• During the year 2017, PEGI agreed to acquire 206 MW of owned capacity in 5 Japanese projects which represent the company’s entry into one of the most robust renewable markets in the world. PEGI is now expanding internationally and the income from these projects will kick in during the year 2018.
  • The 2018 guidance includes 24 projects expected to be operating and contributing during 2018, including 4 new projects in Japan and Canada which were not operational during the year 2017. This is encouraging, as we have been saying all along that the growth in PEGI’s earnings will come from outside of the United States.

Price Target

As of March 11, 2018, there are 15 banks and analysts who cover the stock with a consensus rating of “Overweight” on the stock, and an average consensus price target of $24.67, suggesting a ~43% potential upside from the current price (source: wsj.com).

At $24.67/share, this would put the valuation of PEGI at 14 times cash flow, which is very reasonable. We should note that PEGI traded well above $24.67/share in September 2017, just a few months ago.

Conclusion

The shares of this company are in the bargain bin. With a solid outlook and cash flow growth for 2018, combined with a very low valuation, PEGI is set to greatly outperform within the next 12 months. With a 9.8% yield and +40% upside potential, PEGI could very well generate returns of over 50% in the next 12 months. The pullback provides a unique buying opportunity.

If you enjoyed this article and wish to receive updates on our latest research, click “Follow” next to my name at the top of this article.

Disclosure: I am/we are long PEGI.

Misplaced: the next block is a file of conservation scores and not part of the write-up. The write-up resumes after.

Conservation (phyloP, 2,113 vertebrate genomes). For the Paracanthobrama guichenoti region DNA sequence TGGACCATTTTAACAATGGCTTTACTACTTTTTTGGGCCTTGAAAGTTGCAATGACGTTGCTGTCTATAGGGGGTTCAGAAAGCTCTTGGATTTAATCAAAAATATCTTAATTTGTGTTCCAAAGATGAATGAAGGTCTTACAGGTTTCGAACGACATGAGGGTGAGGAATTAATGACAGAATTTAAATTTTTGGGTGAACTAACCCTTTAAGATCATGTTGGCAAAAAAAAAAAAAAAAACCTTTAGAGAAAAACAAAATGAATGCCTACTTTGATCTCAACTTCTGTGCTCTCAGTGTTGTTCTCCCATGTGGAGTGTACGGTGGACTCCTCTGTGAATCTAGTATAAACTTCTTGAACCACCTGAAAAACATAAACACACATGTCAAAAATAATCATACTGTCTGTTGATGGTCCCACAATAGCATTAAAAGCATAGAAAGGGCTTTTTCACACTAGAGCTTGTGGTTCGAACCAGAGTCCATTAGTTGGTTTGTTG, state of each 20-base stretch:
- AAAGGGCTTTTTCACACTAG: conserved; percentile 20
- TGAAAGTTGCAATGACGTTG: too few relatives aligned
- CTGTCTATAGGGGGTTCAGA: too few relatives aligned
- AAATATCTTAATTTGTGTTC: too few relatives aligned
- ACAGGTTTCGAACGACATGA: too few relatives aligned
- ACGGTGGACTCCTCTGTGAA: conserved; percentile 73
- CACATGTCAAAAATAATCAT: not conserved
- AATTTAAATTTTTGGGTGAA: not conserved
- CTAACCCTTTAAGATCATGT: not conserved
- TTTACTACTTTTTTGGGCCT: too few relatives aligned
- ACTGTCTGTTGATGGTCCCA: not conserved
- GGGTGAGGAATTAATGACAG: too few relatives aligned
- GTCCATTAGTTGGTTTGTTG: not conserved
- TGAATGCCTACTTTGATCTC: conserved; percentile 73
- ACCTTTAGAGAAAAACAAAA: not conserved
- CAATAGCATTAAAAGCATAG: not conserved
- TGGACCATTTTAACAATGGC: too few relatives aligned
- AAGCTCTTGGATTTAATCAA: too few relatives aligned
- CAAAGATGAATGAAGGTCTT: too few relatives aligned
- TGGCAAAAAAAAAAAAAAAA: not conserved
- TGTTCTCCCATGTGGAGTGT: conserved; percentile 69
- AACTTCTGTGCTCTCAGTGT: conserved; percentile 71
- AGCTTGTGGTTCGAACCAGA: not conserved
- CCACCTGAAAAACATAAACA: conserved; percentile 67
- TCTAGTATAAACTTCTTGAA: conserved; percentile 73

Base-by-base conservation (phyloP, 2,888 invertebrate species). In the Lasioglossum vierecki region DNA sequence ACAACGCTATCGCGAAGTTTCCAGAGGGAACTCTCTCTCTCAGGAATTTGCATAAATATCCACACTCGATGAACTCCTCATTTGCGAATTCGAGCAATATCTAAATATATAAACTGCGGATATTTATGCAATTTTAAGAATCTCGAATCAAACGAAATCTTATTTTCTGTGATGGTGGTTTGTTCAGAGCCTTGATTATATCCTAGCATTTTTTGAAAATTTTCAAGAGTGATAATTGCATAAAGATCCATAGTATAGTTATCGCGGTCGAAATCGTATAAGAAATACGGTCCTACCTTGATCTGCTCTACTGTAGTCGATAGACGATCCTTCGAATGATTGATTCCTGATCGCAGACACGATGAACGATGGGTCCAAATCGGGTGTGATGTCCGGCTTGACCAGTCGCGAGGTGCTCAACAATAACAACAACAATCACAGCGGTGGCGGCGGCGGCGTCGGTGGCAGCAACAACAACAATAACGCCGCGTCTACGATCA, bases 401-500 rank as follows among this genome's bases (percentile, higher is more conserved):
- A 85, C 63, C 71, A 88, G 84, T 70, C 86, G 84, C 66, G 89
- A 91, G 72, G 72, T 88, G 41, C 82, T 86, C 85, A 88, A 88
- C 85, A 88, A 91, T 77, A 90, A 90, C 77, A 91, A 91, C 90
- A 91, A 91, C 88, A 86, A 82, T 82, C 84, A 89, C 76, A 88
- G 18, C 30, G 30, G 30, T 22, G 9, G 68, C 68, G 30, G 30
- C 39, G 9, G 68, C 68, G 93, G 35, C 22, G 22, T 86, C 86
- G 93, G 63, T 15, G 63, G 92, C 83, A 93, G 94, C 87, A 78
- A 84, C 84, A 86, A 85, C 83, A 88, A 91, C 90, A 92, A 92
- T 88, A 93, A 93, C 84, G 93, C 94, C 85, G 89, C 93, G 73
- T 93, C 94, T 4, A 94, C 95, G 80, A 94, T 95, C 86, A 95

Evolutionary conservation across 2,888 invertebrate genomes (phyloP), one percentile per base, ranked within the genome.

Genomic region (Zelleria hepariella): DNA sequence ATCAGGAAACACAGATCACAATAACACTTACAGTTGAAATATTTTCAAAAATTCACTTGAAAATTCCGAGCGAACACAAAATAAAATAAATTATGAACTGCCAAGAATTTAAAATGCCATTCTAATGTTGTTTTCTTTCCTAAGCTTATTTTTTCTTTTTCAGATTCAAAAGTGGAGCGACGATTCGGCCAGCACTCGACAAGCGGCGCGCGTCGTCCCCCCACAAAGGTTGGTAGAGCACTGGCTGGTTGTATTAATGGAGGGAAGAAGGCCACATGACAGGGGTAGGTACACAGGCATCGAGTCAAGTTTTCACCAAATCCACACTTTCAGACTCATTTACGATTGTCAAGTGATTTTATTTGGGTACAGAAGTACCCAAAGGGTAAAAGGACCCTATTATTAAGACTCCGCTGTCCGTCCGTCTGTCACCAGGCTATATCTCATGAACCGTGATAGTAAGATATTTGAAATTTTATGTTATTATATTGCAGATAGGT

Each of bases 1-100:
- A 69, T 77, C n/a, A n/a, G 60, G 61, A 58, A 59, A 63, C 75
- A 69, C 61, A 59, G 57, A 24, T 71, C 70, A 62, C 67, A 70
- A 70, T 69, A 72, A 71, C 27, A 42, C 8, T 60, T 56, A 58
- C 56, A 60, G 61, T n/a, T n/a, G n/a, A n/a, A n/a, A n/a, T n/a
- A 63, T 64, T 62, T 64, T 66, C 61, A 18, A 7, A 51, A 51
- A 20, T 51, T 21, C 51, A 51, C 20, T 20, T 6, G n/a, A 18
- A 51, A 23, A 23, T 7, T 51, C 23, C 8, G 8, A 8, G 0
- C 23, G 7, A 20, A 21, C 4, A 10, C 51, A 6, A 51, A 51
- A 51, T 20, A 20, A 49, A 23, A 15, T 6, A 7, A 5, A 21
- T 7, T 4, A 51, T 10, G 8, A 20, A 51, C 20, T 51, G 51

I wrote this article myself, and it expresses my own opinions. I am not receiving compensation for it (other than from Seeking Alpha). I have no business relationship with any company whose stock is mentioned in this article.

Theranos Didn't Nuke the Diagnostics Business

It took ten years to build the Maverick, a dorm-fridge-sized box that takes in a cartridge with a little bit of blood—more than a drop but, you know, not a pint, either—and spits out new knowledge. On the cartridge is a silicon chip carved with antibody-lined channels; if any of a range of molecules that signal things like celiac disease are floating around, they stick to the antibodies, changing the way the channel reflects infrared light. The machine goes ping. (Not literally.) “We have chips with up to 16 different tests,” says Cary Gunn, Genalyte’s CEO. “Eventually we’ll have a chip with 128 tests at once.”

So, wow. Just a little bit of blood, 10 microliters or so, and you can test for 128 different diseases or markers? And it’s being tested right now, in doctors’ offices? Hmm. There’s something familiar about this, you are thinking.

Ohhh. Right. That. A couple of years ago, Theranos, a company claiming to be able to almost magically do all sorts of medical tests on a single drop of human blood, fell apart. A brilliant Wall Street Journal investigation showed that its technology didn’t work; this week the Securities and Exchange Commission brought fraud charges against its founder. Diagnostics start-ups extracted a few lessons: Have actual, peer-reviewed data and, like, don’t lie to investors. But the Theranos debacle didn’t stop their work. That game has been on since at least 2000, and doctors, patients, and insurers are still clamoring for those tests. Nominally they might reduce health care costs, but more than that they promise new, faster diagnoses and better care.

To be clear, Genalyte is no Theranos. Published papers and preliminary tests have validated the Maverick’s ability to test for a variety of signals, and the company is now evaluating its use in a handful of San Diego doctors’ offices. Theranos might not have been unique—overpromises and underdeliveries are as inimical to Silicon Valley as PowerPoint decks on laptops—but real diagnostics companies are making headway. “Theranos was the first time I had people with nothing to do with this industry telling me about it,” says Bruce Carlson, publisher of Kalorama Information, a health care and diagnostics market analysis company. “But none of my analysts considered it to be a real company.”